Recent Updates (20th Oct 2018)

esp-go  –  Pete Scargill’s re-badged “Hackitt & Bodgitt” code for a universal i2c Nano peripheral extender for the ESP8266.

Pete has mainly been updating the documentation for his code over the past couple of weeks.  In the latest release, the name has changed to “esp-go.doc” to reflect the re-branding.

 

badgy  –  SQFMI’s “Swiss Army” e-Ink badge,based on the ESP-12F.

SQFMI has updated the code to work with the latest version (3.0) of the GxEPD library.

 

mobile-rr  –  idolpx’s ESP8266 Mobile Rick-Roll Captive Portal.

idolpx has added some images to the documentation to help novice ESP8266 users get a better grasp of what they’re doing, as well as updating the code to add DNS overrides and improve the WiFi scan filtering.

 

Sonoff-Tasmota  –  Theo Arends’ all-purpose replacement for Sonoff firmware.

Theo has been steadily updating and improving the 6.2.1 version of his firmware with (in no particular order):-

  • A change to a non-blocking MQTT library as the default.
  • Add support for the DS3231 RTC.
  • Add TasmotaModbus library.
  • Add support for the HX711 load cell.
  • Add support for Pzem energy monitors.

…as well as various fixes.

 

IRremoteESP8266  –  A library to enable IR send and receive on the ESP8266.

Mark has updated the package to support Disney’s “Made With Magic” protocol.

 

 

 

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Recent Updates

JLed – a library to provide painless control of LED blinking, breathing and fading effects.

Jan Delgado has updated his JLed library a couple of times over the past week.  The first update was a change specific to the ESP8266 to improve the 8-bit to 10-bit scaling, so that LEDs now reach full brightness.  The second change is the addition of a boolean return value to the Update() function to indicate whether the target effect is still active, or has completed.

OpenMQTTGateway – Bidirectional gateway for the integration of 433MHz, BLE and IR devices with MQTT.

Florian has made a small change to his OpenMQTTGateway to make the “TRACE” function compile-time selectable, in order to reduce the overall code size for those who don’t use it.

IRremoteESP8266 – A library to enable IR send and receive on the ESP8266.

Mark and his various contributors (including “crankyoldgit”) have added initial support for Elektra, Samsung and Whirlpool air-conditioners and experimental support for  Coolix and Lutron.  There are also additional fixes for Mitsubishi A/C and the IRMQTTServer code.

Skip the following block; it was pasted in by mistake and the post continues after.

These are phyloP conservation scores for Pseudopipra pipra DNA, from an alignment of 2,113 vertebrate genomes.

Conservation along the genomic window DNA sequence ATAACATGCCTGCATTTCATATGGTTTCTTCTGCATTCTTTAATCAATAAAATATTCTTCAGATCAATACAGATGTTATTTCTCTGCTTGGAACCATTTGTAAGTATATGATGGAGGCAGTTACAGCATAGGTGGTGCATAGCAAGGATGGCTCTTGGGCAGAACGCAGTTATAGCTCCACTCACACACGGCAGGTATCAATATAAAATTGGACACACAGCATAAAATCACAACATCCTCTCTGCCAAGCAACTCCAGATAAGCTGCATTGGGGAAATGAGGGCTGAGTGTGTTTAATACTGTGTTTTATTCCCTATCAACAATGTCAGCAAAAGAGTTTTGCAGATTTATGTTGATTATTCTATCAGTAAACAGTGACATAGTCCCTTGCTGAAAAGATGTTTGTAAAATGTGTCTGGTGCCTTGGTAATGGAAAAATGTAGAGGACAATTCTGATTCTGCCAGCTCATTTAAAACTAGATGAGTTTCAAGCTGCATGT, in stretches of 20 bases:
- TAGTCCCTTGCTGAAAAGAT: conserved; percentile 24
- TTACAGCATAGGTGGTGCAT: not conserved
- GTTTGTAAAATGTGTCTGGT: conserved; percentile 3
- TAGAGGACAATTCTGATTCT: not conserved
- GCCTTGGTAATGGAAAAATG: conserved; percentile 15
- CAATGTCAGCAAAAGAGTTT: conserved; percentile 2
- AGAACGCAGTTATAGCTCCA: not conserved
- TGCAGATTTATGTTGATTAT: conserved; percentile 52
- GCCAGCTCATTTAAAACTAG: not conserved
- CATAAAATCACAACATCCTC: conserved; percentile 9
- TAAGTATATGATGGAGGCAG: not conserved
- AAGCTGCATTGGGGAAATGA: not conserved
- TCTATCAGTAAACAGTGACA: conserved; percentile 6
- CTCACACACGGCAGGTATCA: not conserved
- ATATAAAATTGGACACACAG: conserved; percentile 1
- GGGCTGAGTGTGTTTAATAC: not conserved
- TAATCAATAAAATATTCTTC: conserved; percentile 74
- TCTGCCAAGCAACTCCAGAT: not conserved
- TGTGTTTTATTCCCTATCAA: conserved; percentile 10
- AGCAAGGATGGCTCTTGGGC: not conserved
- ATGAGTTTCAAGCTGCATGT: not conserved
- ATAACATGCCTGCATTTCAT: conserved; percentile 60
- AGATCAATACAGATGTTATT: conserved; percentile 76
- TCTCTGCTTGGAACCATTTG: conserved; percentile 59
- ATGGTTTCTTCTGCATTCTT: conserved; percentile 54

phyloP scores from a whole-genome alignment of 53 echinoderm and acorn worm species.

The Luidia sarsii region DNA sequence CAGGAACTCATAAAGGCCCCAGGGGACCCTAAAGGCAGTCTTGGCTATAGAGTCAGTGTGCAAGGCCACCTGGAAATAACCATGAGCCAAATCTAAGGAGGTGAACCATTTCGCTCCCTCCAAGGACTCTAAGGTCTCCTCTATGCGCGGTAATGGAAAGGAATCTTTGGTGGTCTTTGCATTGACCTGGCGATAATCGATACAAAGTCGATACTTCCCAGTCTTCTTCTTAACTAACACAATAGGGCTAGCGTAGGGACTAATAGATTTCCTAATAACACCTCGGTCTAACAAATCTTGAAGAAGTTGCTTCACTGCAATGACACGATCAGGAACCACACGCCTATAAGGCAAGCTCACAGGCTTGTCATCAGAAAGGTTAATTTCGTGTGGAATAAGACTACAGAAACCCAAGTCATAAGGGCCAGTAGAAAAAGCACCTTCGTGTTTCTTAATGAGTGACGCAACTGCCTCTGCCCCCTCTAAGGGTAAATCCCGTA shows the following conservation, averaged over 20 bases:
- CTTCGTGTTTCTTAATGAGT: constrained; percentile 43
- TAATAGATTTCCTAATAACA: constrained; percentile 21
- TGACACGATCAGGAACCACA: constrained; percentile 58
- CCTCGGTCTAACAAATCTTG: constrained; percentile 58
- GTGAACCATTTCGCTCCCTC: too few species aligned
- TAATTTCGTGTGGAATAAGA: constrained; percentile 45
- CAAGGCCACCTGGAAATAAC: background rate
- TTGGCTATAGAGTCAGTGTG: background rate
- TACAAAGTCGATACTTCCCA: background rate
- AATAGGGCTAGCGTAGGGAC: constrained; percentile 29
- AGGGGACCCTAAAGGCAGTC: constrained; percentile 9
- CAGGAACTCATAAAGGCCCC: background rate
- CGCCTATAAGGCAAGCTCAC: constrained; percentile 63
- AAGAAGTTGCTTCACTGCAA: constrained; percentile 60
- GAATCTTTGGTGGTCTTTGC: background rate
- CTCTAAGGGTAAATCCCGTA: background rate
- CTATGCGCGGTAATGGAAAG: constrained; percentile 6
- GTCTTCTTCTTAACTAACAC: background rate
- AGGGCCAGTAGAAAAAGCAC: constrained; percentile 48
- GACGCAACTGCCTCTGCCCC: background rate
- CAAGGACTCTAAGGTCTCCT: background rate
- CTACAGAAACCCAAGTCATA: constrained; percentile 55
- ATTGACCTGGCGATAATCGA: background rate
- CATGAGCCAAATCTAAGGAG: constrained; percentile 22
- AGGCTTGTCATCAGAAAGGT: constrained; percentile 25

Esparto – A rapid development framework for ESP8266

Phil Bowles has added MQTT username & password functionality to his (relatively new) rev-2 version of Esparto, as well as fixing a couple of minor bugs.

 

esp8266-weather-station-color – An ESP8266 and ILI9341/XPT2046 based weather display.

Daniel and Marcel continue to update the colour weather-station display, with fixes for some I18N and WiFi issues.

YAESPK (Yet Another ESP Killer)

Seeed Studios is currently advertising the Air602 WiFi module at a price of $1.90 for single unit quantities.  The Air602 is tiny (smaller than a postage stamp and smaller than the ESP8266), but before you whip out your credit card to order half a dozen, you need to realize that one reason it’s so small is that there is no on-board antenna and no antenna socket, just a normal, edge connect pin on the board.

Block Diagram of WinnerMicro W600This thing in not an ESP of any variety.  It is based on the WinnerMicro W600 SOC, which has a Cortex M3 core.  The block diagram looks very impressive (although at the moment, the WinnerMicro web site is much less impressive and is doing an excellent impression of a honey-pot/tar-pit trap for unwary browsers), with dual UARTs, I2C, SPI and I2S interfaces, an RTC and hardware crypto all baked in.

The Air602 module has a limited number of pinouts (more than the ESP-01, though), so the available interfaces are fairly limited.  There are 12 pins available, but with two ground pins, one 3v3, one antenna and one (input only) reset, that leaves only 7 pins available for I/O and those seem to be split between the two UARTs as primary (with the SPI bus as alternate use) and the single GPIO-8 available as unassigned.  I’m guessing that the reason for the two pins being assigned to GND is an attempt to make it easier to add a micro antenna socket (the grounds are either side of the antenna pin).

The SDK zip is available from Seeed’s site and, given the current, sloooo-o-o-w state of the WinnerMicro web site, that’s where I’d advise you to go for more info.  The module itself seems to ship with LUA and an AT command set implementation as standard (again, shades of the original ESP-01).  Seeed also have a WiFi development board, based on the Air602 module, for only $2.90, which is a give and take proposition.  It has an antenna (big plus) and the PCB is made to plug directly into a USB socket, but only 5 of the W600’s IO pins are available as through-hole connections.